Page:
Passed in 1972 and strengthened during the Reagan years, the Clean Water Act put America on the right track in defending our waters for supplying drinking water systems, agriculture, industry, and recreation. However, a number of court decisions and Congressional inaction have "muddied the waters" by thwarting our ability to protect what are known as "headwaters," or the beginnings of our streams and rivers, as well as many wetlands. What was once easily defined during the Reagan Administration now is a total mess of confusion, inaction, and failure.
So I've a message for Governor-elect Tom Wolf, Senators Casey and Toomey, Congressman Scott Perry, state Sen. Wagner and Rep. Kristin Phillips-Hill and the rest of our elected leaders in every city, borough and township, it's time to work together.
But it's not just up to you; it's up to us all.
October is the host month of World Food Day, Halloween, and, this year, Yom Kippur and Diwali. But you may not know that it's also the month for a movement of awareness and promotion for Fair Trade. Fair Trade Month, which began in 2003, celebrates the individuals who sew, craft, and grow the goods we use, and encourages their fair and just compensation.
On Thursday, September 25, GIPL will co-sponsor an event at North Avenue Presbyterian Church in Atlanta that brings together 30 to 50 key clergy and faith leaders from the Atlanta area to share a meal, dialogue, pray, and explore the issue of climate change from a Christian perspective. As part of this gathering, attendees will screen an episode of Years of Living Dangerously, a cinematic documentary series produced by James Cameron, Jerry Weintraub and Arnold Schwarzenegger.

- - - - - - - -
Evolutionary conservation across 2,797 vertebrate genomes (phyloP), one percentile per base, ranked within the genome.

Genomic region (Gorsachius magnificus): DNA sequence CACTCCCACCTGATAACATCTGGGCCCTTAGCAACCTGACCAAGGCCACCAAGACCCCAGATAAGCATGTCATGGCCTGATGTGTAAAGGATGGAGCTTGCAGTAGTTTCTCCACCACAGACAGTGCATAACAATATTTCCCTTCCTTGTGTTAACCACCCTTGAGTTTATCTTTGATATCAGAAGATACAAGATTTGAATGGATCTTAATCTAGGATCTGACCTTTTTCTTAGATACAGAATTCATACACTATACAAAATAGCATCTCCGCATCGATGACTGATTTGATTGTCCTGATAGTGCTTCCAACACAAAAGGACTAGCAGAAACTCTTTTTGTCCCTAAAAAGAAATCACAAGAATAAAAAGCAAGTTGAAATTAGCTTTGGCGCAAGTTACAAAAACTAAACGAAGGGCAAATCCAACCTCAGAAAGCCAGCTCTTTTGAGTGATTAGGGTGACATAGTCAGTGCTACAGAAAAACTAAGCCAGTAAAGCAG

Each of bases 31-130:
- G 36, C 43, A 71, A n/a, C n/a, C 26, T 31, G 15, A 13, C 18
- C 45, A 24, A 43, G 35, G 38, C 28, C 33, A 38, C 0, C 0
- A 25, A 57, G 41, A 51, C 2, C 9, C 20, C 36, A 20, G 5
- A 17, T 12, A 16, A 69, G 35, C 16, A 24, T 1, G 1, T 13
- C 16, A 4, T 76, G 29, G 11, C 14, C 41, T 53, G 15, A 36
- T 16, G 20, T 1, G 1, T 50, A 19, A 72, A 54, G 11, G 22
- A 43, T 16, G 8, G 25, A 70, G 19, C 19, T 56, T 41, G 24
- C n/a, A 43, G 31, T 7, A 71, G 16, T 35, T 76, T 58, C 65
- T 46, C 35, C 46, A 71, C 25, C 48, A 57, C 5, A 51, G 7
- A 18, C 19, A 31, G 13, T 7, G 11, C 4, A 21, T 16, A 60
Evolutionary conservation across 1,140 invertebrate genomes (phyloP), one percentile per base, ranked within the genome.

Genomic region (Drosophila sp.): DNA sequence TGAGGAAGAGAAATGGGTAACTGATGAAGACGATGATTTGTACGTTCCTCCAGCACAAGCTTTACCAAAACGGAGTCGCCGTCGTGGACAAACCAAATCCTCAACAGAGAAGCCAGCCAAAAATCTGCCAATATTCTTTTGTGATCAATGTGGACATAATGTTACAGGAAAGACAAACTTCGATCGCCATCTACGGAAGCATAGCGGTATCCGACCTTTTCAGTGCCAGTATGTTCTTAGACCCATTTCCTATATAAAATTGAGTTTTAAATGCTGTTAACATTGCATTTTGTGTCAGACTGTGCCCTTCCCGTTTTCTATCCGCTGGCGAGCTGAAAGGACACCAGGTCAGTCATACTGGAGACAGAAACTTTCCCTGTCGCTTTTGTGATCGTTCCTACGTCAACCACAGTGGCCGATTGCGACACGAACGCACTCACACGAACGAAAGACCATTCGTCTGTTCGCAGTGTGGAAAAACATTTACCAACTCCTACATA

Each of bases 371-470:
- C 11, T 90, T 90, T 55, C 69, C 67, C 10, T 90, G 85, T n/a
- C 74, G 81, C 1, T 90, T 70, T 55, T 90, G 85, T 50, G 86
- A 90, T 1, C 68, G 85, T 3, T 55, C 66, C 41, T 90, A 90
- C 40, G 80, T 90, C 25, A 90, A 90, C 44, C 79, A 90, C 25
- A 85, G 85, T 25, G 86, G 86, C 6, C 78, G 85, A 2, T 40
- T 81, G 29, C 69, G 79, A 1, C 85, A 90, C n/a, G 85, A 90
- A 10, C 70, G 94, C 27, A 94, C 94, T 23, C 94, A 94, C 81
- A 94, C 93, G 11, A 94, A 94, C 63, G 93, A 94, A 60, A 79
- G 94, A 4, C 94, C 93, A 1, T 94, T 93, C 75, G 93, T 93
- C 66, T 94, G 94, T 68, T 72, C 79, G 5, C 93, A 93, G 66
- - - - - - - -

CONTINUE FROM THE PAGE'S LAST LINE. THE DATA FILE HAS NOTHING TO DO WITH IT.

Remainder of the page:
In the episode, dubbed "The Preacher's Daughter," climate activist Anna Jane Joyner is on a mission: convince her father Rick Joyner, a megachurch pastor from Charlotte, NC, and climate change skeptic, that global warming is happening. Their story is an intimate, thought-provoking look into the tensions over this issue in many southern, evangelical families, communities, and congregations.
Good afternoon, my name is Rev. Jordan Thrasher and I am an elder in the United Methodist Church. At the outset, I want it to be clear from my testimony that I am in favor of reducing carbon emissions from power plants, and so am in favor of the EPAs Carbon Reduction Standards.
I am here because I have been asked to bear witness to my faith, which I believe is intricately and intimately intertwined with creation. The blight of climate change has affected us all in extreme weather events but it particularly effects the poor with higher rates of respiratory illness and other diseases because of their proximity to power plants that spread carbon into the air. Power plants that are our largest culprit of pollution in our country.